Leather iPad Pro Briefcase - Behind the Exclusive Design
The latest in a series of interviews about the story behind the design of MacCase products.
For this interview, we are again speaking to MacCase President and Chief Creative Officer Michael Santoro about the company's new Premium Leather iPad Pro Briefcase.
JKD: This design is a new form factor for MacCase. Why a horizontal briefcase after all this time?
MS: I think your question is eluding to the fact that all of the cases in the Premium Leather Collection are vertically oriented and this one is not, correct?
JKD: Yes, you've made a point of not doing a traditional horizontal briefcase, and now you have. I am curious as to why?
MS: One thing that is important to remember is that MacCase started as a company that was launched on a single briefcase design. Briefcases are where we come from.
Our original case for the original iBook was radical. It was radical when it was new and to see one today, it still looks radical. The joyfulness of the design is still present. It still makes people smile. One of the radical things about it was, that while it was somewhat horizontally oriented, it was not traditional in any way. There were not any rules to break because the market didn't exist. So the first rule of this new Apple specific case market that we created was that there was not going to be any template to follow.
Quality rules. Innovation rules. Being better than what had come before rules. These were the principals then and these are still the principals that guide us today. When I sat down to design the leather iPad Pro Briefcase, I knew that we would have a Flight Jacket model for the 12.9. There was a template in place. Customers would be expecting it. I wanted something unexpected.
The Flight Jacket is a vertically oriented design that has been around since what, 2008? We have been responsible for making vertically oriented designs somewhat mainstream. They are still the minority vs. the more traditional horizontal cases, but you sure see a lot more of them now than you did back in 2008. In 2008 is was radical. Now it's just different.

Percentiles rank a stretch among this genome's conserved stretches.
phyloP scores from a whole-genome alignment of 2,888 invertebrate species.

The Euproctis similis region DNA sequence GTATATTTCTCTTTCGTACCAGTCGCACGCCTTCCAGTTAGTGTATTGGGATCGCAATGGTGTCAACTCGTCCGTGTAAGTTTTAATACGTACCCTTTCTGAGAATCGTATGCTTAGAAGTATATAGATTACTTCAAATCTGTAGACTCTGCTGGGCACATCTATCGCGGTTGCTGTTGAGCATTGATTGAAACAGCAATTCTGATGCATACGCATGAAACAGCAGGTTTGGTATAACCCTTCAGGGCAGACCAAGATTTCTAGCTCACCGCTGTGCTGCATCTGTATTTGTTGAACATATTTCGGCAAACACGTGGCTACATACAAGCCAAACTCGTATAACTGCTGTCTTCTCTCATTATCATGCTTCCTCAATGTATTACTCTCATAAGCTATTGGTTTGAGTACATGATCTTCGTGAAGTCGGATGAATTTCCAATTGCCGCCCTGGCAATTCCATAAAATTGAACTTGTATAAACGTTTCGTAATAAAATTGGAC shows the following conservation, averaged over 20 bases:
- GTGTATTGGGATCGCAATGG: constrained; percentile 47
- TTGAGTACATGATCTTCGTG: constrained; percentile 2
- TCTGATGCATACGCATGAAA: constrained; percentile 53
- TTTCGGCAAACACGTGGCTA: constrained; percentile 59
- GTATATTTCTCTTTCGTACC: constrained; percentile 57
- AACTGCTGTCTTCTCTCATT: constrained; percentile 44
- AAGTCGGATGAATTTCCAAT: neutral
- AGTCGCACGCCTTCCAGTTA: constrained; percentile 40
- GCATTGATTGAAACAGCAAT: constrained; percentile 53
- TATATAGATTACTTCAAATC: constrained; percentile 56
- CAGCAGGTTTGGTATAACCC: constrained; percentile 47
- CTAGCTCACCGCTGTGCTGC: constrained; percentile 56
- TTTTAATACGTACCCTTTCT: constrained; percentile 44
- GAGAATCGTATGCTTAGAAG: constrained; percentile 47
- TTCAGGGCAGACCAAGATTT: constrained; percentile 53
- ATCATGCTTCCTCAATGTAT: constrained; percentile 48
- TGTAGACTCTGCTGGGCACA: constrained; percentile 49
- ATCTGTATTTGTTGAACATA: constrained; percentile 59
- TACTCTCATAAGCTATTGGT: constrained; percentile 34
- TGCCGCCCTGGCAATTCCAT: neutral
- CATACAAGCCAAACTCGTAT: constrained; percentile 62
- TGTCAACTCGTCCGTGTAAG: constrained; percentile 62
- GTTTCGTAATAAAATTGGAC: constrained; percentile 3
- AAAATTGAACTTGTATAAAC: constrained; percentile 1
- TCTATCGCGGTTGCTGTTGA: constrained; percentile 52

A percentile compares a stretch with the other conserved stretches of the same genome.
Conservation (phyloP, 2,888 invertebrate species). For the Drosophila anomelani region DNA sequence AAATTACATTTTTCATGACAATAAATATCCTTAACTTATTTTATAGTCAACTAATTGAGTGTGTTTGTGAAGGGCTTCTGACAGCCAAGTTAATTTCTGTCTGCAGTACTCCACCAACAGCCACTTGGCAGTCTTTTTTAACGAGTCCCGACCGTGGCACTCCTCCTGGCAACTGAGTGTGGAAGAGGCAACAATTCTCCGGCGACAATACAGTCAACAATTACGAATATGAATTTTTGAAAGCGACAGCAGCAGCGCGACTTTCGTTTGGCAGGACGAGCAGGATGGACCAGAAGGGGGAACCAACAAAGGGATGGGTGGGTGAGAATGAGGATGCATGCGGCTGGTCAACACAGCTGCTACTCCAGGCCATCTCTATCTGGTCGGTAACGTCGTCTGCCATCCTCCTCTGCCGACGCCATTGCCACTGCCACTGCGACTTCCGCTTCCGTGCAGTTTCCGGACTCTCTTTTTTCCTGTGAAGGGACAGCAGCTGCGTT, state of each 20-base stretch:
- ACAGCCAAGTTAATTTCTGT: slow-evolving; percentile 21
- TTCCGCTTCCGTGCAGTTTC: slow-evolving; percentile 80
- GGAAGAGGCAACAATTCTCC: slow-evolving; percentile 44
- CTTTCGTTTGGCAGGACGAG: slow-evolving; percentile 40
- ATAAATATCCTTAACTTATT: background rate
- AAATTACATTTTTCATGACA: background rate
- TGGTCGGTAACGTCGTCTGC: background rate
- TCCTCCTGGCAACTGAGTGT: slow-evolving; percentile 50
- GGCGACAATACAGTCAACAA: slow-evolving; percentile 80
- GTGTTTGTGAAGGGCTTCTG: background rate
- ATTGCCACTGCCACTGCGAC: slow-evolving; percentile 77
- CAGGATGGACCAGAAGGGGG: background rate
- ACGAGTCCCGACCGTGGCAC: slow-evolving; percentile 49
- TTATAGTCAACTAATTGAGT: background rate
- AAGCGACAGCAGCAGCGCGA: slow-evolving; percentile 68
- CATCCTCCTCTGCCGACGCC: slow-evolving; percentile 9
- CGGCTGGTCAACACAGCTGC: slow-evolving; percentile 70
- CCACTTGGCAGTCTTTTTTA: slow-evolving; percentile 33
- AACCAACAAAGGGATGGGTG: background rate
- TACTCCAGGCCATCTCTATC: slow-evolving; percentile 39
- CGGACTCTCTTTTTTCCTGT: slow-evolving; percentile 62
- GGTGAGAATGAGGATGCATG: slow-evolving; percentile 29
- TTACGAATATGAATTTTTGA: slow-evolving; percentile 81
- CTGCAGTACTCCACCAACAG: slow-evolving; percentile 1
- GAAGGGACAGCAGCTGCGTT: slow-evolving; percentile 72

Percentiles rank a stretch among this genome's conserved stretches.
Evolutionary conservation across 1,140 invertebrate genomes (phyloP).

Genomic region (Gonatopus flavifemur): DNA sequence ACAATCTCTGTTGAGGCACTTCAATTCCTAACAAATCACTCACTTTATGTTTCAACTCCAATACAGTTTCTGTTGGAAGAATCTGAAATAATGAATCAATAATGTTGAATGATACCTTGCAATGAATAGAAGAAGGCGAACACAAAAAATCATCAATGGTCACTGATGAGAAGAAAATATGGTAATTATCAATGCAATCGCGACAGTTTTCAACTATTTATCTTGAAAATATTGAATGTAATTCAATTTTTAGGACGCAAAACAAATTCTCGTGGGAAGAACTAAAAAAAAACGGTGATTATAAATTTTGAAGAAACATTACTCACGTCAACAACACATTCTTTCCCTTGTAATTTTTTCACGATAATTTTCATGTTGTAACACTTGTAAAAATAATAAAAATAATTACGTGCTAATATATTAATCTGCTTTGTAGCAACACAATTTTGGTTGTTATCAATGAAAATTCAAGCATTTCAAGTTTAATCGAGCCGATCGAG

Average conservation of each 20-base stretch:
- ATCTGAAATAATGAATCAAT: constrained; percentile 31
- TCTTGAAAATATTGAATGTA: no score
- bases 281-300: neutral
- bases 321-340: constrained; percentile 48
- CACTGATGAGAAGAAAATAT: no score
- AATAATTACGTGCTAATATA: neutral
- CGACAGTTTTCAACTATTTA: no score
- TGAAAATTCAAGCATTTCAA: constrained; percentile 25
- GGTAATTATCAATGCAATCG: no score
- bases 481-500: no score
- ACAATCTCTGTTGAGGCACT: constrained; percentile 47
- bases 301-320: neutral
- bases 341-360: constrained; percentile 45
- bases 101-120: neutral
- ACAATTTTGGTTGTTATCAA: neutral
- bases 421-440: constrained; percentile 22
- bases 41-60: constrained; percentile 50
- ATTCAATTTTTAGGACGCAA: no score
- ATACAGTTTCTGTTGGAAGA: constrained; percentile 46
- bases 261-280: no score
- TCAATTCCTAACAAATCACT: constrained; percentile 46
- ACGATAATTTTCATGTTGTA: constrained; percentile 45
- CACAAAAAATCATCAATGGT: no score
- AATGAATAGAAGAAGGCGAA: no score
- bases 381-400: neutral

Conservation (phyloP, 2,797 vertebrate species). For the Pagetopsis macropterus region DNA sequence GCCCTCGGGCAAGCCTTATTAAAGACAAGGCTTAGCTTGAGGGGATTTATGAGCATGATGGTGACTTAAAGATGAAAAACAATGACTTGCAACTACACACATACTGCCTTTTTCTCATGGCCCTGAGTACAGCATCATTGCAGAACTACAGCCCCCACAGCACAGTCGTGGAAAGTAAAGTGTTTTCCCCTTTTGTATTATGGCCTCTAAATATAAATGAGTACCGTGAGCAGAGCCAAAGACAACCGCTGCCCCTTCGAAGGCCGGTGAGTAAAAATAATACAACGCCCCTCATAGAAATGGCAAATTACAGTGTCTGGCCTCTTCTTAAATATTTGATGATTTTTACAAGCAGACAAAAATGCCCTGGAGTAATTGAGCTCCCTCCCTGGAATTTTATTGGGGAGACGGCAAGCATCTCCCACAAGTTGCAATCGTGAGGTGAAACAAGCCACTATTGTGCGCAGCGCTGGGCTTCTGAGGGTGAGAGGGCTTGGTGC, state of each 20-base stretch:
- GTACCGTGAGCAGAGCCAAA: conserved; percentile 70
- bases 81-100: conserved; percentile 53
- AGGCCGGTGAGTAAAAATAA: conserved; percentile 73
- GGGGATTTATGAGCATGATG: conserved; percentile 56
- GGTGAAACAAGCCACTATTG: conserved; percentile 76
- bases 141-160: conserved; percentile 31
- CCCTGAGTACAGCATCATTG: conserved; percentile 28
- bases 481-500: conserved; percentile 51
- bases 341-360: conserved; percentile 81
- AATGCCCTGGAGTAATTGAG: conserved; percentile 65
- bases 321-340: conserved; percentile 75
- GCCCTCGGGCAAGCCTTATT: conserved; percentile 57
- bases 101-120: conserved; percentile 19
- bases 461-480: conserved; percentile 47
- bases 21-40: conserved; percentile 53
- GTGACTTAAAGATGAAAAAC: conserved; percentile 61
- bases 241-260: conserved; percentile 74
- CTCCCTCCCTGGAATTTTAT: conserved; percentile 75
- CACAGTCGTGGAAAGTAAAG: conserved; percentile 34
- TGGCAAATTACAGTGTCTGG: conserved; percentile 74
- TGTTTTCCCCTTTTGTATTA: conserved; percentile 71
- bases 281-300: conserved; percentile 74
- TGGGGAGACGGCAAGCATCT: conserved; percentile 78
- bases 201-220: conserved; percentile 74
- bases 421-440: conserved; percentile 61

When I was working on the new iPad Pro models, I did the Flight Jacket design in under an hour. I thought there was something wrong with that. The original MacCase was a radical design responding to a radical Apple laptop. I wanted at least one of our new leather iPad Pro cases to be a radical design responding to a radical iPad.
JKD: Yes but how is a horizontal design radical?
MS: When you've been zigging for almost 10 years as we have been doing with our vertically oriented designs, sometime it's radical to zag. Especially if the rest of the world has been zigging behind you. Doing a horizontal leather iPad Pro Briefcase was not something anyone expected. For us, it was a radical departure. We could have just did another 12.9 Flight Jacket and have been done with it. But you know me, I'm not really satisfied with just doing what's expected.
JKD: Now that you have been taken orders for both the 12.9 Flight Jacket and leather iPad Pro Briefcase, how has the market responded? Is there a clear sales winner?
MS: We are not a purely sales driven company. What I mean by that is that there have been plenty of MacCase models that I have brought to market that were never sales hits but I just wanted to put them into the world, to see them made real. Sometimes they found an audience and sometimes they didn't. In this particular instance, the horizontal leather iPad Pro Briefcase has outsold the 12.9 Flight Jacket by quite a large margin. Customers like the design.
JKD: Do you think because it's more familiar?
MS: Maybe. I try not to drill down too deeply on any one reason. Again, if you look at it in the context of our Premium Leather Collection, it stands out. It looks different, it looks, dare I say, radical. While people may come to MacCase for the first time looking for a case, and they see this horizontal case, to them it might look familiar. Maybe they gravitate towards it. I see a radical design within the context of our line.